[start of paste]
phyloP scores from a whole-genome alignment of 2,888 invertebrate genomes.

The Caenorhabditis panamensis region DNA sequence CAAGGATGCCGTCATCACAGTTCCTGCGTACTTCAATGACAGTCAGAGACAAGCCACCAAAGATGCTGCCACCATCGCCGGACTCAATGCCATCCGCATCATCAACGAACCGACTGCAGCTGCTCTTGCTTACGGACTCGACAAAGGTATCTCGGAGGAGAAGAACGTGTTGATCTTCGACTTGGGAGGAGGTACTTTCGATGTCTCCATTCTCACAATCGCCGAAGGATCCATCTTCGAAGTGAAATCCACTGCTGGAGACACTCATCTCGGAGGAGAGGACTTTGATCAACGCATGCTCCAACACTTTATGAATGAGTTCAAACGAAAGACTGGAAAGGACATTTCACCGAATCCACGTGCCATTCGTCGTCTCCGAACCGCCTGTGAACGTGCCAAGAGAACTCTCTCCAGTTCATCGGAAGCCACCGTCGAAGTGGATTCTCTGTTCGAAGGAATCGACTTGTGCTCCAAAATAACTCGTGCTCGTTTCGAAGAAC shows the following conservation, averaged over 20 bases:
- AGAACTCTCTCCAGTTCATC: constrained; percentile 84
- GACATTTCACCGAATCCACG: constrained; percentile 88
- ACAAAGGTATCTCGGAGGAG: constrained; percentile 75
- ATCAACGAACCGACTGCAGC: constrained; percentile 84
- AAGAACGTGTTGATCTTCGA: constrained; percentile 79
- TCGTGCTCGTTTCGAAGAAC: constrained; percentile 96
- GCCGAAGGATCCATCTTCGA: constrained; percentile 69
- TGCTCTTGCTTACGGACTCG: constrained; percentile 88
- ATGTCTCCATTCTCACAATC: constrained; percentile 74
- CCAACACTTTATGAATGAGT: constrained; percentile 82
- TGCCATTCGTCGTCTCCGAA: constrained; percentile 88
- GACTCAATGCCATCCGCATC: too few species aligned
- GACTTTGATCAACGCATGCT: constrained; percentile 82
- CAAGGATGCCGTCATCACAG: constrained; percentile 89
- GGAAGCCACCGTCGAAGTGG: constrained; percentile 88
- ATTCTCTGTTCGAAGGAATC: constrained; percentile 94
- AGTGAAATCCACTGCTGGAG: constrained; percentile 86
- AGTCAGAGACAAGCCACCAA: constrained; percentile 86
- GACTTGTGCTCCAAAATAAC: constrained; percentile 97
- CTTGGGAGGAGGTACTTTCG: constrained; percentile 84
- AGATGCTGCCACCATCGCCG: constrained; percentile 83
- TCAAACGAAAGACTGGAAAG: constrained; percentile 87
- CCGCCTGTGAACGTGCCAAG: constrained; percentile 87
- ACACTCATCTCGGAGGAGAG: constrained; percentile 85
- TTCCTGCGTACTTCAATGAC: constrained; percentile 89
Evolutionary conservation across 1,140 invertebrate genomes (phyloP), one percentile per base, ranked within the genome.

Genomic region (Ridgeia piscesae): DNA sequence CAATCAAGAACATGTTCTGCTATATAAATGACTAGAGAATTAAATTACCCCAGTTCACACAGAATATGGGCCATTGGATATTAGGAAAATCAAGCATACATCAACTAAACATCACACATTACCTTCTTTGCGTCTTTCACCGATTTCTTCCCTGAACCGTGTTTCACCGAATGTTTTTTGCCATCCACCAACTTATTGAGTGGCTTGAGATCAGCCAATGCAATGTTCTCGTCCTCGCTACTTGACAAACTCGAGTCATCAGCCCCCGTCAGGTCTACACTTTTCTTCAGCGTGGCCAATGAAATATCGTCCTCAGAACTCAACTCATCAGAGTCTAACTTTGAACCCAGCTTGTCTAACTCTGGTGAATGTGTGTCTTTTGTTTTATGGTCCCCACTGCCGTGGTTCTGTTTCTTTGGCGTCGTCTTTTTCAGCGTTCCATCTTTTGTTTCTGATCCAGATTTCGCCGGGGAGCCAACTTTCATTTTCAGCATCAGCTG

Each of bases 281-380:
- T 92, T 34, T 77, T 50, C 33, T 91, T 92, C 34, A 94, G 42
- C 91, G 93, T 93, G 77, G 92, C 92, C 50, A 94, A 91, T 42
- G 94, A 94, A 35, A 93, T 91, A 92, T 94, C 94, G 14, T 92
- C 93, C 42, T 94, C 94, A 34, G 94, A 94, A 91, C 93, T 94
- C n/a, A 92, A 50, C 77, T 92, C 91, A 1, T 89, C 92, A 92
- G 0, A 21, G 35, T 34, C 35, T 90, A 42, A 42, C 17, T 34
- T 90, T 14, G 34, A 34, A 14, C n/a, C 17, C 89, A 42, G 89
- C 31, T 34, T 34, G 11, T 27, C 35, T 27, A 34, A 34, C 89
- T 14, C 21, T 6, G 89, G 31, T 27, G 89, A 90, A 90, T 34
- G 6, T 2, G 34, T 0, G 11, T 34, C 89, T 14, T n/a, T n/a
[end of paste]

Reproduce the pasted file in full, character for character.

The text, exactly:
phyloP scores from a whole-genome alignment of 2,888 invertebrate genomes.

The Caenorhabditis panamensis region DNA sequence CAAGGATGCCGTCATCACAGTTCCTGCGTACTTCAATGACAGTCAGAGACAAGCCACCAAAGATGCTGCCACCATCGCCGGACTCAATGCCATCCGCATCATCAACGAACCGACTGCAGCTGCTCTTGCTTACGGACTCGACAAAGGTATCTCGGAGGAGAAGAACGTGTTGATCTTCGACTTGGGAGGAGGTACTTTCGATGTCTCCATTCTCACAATCGCCGAAGGATCCATCTTCGAAGTGAAATCCACTGCTGGAGACACTCATCTCGGAGGAGAGGACTTTGATCAACGCATGCTCCAACACTTTATGAATGAGTTCAAACGAAAGACTGGAAAGGACATTTCACCGAATCCACGTGCCATTCGTCGTCTCCGAACCGCCTGTGAACGTGCCAAGAGAACTCTCTCCAGTTCATCGGAAGCCACCGTCGAAGTGGATTCTCTGTTCGAAGGAATCGACTTGTGCTCCAAAATAACTCGTGCTCGTTTCGAAGAAC shows the following conservation, averaged over 20 bases:
- AGAACTCTCTCCAGTTCATC: constrained; percentile 84
- GACATTTCACCGAATCCACG: constrained; percentile 88
- ACAAAGGTATCTCGGAGGAG: constrained; percentile 75
- ATCAACGAACCGACTGCAGC: constrained; percentile 84
- AAGAACGTGTTGATCTTCGA: constrained; percentile 79
- TCGTGCTCGTTTCGAAGAAC: constrained; percentile 96
- GCCGAAGGATCCATCTTCGA: constrained; percentile 69
- TGCTCTTGCTTACGGACTCG: constrained; percentile 88
- ATGTCTCCATTCTCACAATC: constrained; percentile 74
- CCAACACTTTATGAATGAGT: constrained; percentile 82
- TGCCATTCGTCGTCTCCGAA: constrained; percentile 88
- GACTCAATGCCATCCGCATC: too few species aligned
- GACTTTGATCAACGCATGCT: constrained; percentile 82
- CAAGGATGCCGTCATCACAG: constrained; percentile 89
- GGAAGCCACCGTCGAAGTGG: constrained; percentile 88
- ATTCTCTGTTCGAAGGAATC: constrained; percentile 94
- AGTGAAATCCACTGCTGGAG: constrained; percentile 86
- AGTCAGAGACAAGCCACCAA: constrained; percentile 86
- GACTTGTGCTCCAAAATAAC: constrained; percentile 97
- CTTGGGAGGAGGTACTTTCG: constrained; percentile 84
- AGATGCTGCCACCATCGCCG: constrained; percentile 83
- TCAAACGAAAGACTGGAAAG: constrained; percentile 87
- CCGCCTGTGAACGTGCCAAG: constrained; percentile 87
- ACACTCATCTCGGAGGAGAG: constrained; percentile 85
- TTCCTGCGTACTTCAATGAC: constrained; percentile 89
Evolutionary conservation across 1,140 invertebrate genomes (phyloP), one percentile per base, ranked within the genome.

Genomic region (Ridgeia piscesae): DNA sequence CAATCAAGAACATGTTCTGCTATATAAATGACTAGAGAATTAAATTACCCCAGTTCACACAGAATATGGGCCATTGGATATTAGGAAAATCAAGCATACATCAACTAAACATCACACATTACCTTCTTTGCGTCTTTCACCGATTTCTTCCCTGAACCGTGTTTCACCGAATGTTTTTTGCCATCCACCAACTTATTGAGTGGCTTGAGATCAGCCAATGCAATGTTCTCGTCCTCGCTACTTGACAAACTCGAGTCATCAGCCCCCGTCAGGTCTACACTTTTCTTCAGCGTGGCCAATGAAATATCGTCCTCAGAACTCAACTCATCAGAGTCTAACTTTGAACCCAGCTTGTCTAACTCTGGTGAATGTGTGTCTTTTGTTTTATGGTCCCCACTGCCGTGGTTCTGTTTCTTTGGCGTCGTCTTTTTCAGCGTTCCATCTTTTGTTTCTGATCCAGATTTCGCCGGGGAGCCAACTTTCATTTTCAGCATCAGCTG

Each of bases 281-380:
- T 92, T 34, T 77, T 50, C 33, T 91, T 92, C 34, A 94, G 42
- C 91, G 93, T 93, G 77, G 92, C 92, C 50, A 94, A 91, T 42
- G 94, A 94, A 35, A 93, T 91, A 92, T 94, C 94, G 14, T 92
- C 93, C 42, T 94, C 94, A 34, G 94, A 94, A 91, C 93, T 94
- C n/a, A 92, A 50, C 77, T 92, C 91, A 1, T 89, C 92, A 92
- G 0, A 21, G 35, T 34, C 35, T 90, A 42, A 42, C 17, T 34
- T 90, T 14, G 34, A 34, A 14, C n/a, C 17, C 89, A 42, G 89
- C 31, T 34, T 34, G 11, T 27, C 35, T 27, A 34, A 34, C 89
- T 14, C 21, T 6, G 89, G 31, T 27, G 89, A 90, A 90, T 34
- G 6, T 2, G 34, T 0, G 11, T 34, C 89, T 14, T n/a, T n/a